Indications are, VSYNC in SmileBasic V1 is identical to that in V2. Also, VSYNC can be used in place of WAIT, which is not available in V1: the effects of WAIT N can be achieved with VSYNC 0:VSYNC N.


VSYNC is a command which takes one numerical parameter, which gets rounded down, and pauses execution of the program: in that respect, it is very similar to WAIT, but the details differ.

When a program starts executing, and at the end of every VSYNC and WAIT command, a clock is reset. Once every 1/60 of a second, i.e. once every frame, the physical displays are updated to reflect the current state of the display buffers, and at the same time, this clock is incremented. The VSYNC command will wait until the value of this clock matches the command's parameter, if it has not reached or exceeded that value already. (A negative parameter will generate an Out of range (VSYNC) error.) And when VSYNC is finished, as already mentioned, the clock is reset to 0.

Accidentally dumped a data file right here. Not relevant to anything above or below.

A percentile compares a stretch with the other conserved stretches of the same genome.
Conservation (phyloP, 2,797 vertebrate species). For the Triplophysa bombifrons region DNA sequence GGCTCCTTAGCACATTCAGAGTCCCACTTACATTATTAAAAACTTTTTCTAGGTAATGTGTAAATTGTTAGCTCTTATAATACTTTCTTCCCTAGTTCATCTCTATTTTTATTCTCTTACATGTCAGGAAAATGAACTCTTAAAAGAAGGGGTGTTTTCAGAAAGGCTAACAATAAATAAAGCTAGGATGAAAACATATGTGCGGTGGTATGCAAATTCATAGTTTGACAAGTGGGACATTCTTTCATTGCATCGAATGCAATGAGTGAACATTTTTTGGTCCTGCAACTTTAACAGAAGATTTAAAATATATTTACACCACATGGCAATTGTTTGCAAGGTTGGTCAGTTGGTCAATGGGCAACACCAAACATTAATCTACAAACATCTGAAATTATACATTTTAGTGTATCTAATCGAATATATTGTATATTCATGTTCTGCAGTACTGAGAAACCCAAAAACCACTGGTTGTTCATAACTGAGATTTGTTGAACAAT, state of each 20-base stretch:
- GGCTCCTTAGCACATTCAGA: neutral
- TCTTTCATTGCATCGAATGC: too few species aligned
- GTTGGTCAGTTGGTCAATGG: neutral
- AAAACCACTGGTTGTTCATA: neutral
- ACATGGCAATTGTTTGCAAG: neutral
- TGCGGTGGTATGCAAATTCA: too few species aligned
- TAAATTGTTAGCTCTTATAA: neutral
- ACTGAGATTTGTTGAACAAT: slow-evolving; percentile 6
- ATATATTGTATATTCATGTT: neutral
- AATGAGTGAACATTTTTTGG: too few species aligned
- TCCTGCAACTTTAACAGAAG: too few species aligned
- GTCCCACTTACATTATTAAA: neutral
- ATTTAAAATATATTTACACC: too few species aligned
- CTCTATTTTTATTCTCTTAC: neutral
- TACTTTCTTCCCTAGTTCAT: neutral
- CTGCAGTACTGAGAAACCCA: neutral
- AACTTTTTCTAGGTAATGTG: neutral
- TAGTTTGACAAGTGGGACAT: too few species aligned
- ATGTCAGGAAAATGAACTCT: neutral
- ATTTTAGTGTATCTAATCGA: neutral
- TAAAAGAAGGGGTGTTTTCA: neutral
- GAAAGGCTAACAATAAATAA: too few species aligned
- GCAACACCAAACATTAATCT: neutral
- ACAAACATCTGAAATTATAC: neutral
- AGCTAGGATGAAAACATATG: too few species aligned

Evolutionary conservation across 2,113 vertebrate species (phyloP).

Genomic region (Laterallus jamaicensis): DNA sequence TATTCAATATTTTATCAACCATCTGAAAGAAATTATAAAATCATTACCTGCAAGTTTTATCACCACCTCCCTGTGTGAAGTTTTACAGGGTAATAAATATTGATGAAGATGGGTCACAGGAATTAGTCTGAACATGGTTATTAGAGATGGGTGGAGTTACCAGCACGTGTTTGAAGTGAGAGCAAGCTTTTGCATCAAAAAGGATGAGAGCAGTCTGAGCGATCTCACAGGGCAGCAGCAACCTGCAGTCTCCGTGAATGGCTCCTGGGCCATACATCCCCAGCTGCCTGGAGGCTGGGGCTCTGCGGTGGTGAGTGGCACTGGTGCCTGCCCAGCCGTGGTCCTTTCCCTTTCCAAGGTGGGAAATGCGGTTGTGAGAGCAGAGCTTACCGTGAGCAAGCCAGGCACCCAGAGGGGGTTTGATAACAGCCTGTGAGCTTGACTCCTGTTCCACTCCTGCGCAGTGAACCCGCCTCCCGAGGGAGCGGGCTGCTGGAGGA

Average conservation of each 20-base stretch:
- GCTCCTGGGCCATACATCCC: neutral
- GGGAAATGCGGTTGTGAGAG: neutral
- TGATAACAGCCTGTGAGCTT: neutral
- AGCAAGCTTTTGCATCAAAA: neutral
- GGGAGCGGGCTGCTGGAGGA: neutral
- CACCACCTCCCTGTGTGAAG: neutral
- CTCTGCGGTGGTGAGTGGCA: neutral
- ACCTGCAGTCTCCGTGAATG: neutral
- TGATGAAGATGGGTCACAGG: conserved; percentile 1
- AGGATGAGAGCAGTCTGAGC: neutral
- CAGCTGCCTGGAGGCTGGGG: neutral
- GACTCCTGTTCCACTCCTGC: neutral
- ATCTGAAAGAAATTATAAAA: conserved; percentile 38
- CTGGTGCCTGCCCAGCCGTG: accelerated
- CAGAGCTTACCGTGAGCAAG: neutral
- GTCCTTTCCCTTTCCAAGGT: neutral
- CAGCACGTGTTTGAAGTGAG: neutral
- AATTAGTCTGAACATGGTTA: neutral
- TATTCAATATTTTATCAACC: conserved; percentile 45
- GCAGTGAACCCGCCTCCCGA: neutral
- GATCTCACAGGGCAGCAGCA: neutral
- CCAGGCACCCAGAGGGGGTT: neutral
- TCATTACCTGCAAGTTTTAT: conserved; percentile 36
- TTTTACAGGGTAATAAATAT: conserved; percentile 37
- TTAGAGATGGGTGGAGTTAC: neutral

For example, VSYNC 0 takes very little time. VSYNC 1, when the clock is at 0, will wait for the next tick of the frame clock; when the clock is at 1 or more, it will take very little time. VSYNC 2 when the clock is at 0 will wait 2 ticks, when the clock is at 1 will wait 1 tick, and when the clock is at 2 or above will take very little time.

A common use of VSYNC is for reducing or eliminating animation flicker, and making gameplay smoother. Consider a typical game superloop: draw the current state of the game, calculate the next state of the game, repeat. If there is, say, a VSYNC 5 just before the 'draw' code, this will ensure that one pass through the loop (from the beginning of one drawing phase, to the beginning of the next drawing phase) will never take less than 5 frames. If it is known that the draw and calculate sections together will never take more than 5 frames (and there are no other VSYNC or WAIT commands), the command ensures that the update rate is once per 5 frames, exactly, always: if the loop, unsynchronized, would 2 frames sometimes, and 4 frames other times, the player will not notice any difference in gameplay when the appropriate VSYNC is included. And if it takes less than one frame to complete the draw phase, and it is immediately after the VSYNC, the display will never show a half-drawn image.

In summary, VSYNC N waits until the clock reaches N if it has not already, and resets the clock. If it does wait, it terminates on a frame clock 'tick', which is the best time to start drawing.


No information on SmileBasic V3.

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